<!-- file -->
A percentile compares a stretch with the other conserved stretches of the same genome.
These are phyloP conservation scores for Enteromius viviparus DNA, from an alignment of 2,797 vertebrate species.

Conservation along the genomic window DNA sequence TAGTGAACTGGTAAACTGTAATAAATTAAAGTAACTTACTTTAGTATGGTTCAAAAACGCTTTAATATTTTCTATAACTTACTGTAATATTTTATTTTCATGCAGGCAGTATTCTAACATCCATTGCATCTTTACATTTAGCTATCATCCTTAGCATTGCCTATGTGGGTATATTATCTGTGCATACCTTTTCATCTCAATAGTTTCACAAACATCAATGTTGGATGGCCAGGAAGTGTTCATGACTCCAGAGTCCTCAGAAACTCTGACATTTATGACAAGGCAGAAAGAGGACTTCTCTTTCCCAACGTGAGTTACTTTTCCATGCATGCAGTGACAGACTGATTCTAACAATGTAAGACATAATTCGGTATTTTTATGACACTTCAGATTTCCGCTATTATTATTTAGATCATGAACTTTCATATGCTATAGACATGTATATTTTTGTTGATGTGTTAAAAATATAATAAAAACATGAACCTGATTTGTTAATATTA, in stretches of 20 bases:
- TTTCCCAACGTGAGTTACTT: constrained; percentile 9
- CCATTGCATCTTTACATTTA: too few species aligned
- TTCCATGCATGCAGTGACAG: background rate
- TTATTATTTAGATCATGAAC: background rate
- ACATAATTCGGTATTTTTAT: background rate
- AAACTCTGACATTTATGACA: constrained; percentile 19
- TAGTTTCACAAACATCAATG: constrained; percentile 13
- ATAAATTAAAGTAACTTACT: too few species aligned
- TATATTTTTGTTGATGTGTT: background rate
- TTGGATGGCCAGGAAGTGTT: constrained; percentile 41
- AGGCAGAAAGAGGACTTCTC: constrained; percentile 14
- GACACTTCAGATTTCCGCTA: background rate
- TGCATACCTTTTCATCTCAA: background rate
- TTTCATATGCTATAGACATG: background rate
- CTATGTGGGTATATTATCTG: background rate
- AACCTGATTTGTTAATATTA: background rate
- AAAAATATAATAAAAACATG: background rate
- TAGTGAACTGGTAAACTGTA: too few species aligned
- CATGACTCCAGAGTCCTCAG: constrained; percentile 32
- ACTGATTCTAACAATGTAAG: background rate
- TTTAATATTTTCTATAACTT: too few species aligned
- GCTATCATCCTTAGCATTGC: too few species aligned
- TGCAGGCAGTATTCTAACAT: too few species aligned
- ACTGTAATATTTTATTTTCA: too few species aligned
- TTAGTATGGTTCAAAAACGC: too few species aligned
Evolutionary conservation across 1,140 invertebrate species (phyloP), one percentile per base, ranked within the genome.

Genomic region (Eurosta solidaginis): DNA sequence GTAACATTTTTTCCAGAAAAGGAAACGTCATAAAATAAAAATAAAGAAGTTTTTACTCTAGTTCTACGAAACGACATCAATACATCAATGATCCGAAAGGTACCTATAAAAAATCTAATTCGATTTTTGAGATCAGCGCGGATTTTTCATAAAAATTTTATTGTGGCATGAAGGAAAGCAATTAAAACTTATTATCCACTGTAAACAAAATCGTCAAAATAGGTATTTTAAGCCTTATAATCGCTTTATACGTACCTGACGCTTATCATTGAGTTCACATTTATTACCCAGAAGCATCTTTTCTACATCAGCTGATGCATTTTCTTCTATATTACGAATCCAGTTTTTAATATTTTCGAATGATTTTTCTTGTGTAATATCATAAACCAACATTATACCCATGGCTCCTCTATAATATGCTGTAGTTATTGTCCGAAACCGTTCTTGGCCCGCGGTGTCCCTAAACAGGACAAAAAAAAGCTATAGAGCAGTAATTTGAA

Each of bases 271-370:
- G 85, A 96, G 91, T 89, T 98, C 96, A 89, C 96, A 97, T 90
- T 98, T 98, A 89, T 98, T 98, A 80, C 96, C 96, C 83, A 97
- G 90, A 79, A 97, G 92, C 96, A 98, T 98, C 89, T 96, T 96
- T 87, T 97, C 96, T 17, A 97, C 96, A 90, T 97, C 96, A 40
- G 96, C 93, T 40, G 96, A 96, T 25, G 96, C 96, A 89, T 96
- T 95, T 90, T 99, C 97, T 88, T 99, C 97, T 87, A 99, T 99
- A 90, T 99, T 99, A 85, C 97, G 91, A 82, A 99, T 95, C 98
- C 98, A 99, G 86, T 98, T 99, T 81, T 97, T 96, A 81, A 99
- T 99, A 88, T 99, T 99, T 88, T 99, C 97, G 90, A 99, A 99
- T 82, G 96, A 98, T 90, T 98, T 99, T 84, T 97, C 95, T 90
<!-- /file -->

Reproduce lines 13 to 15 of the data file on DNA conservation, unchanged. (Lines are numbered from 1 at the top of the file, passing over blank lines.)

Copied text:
- TTGGATGGCCAGGAAGTGTT: constrained; percentile 41
- AGGCAGAAAGAGGACTTCTC: constrained; percentile 14
- GACACTTCAGATTTCCGCTA: background rate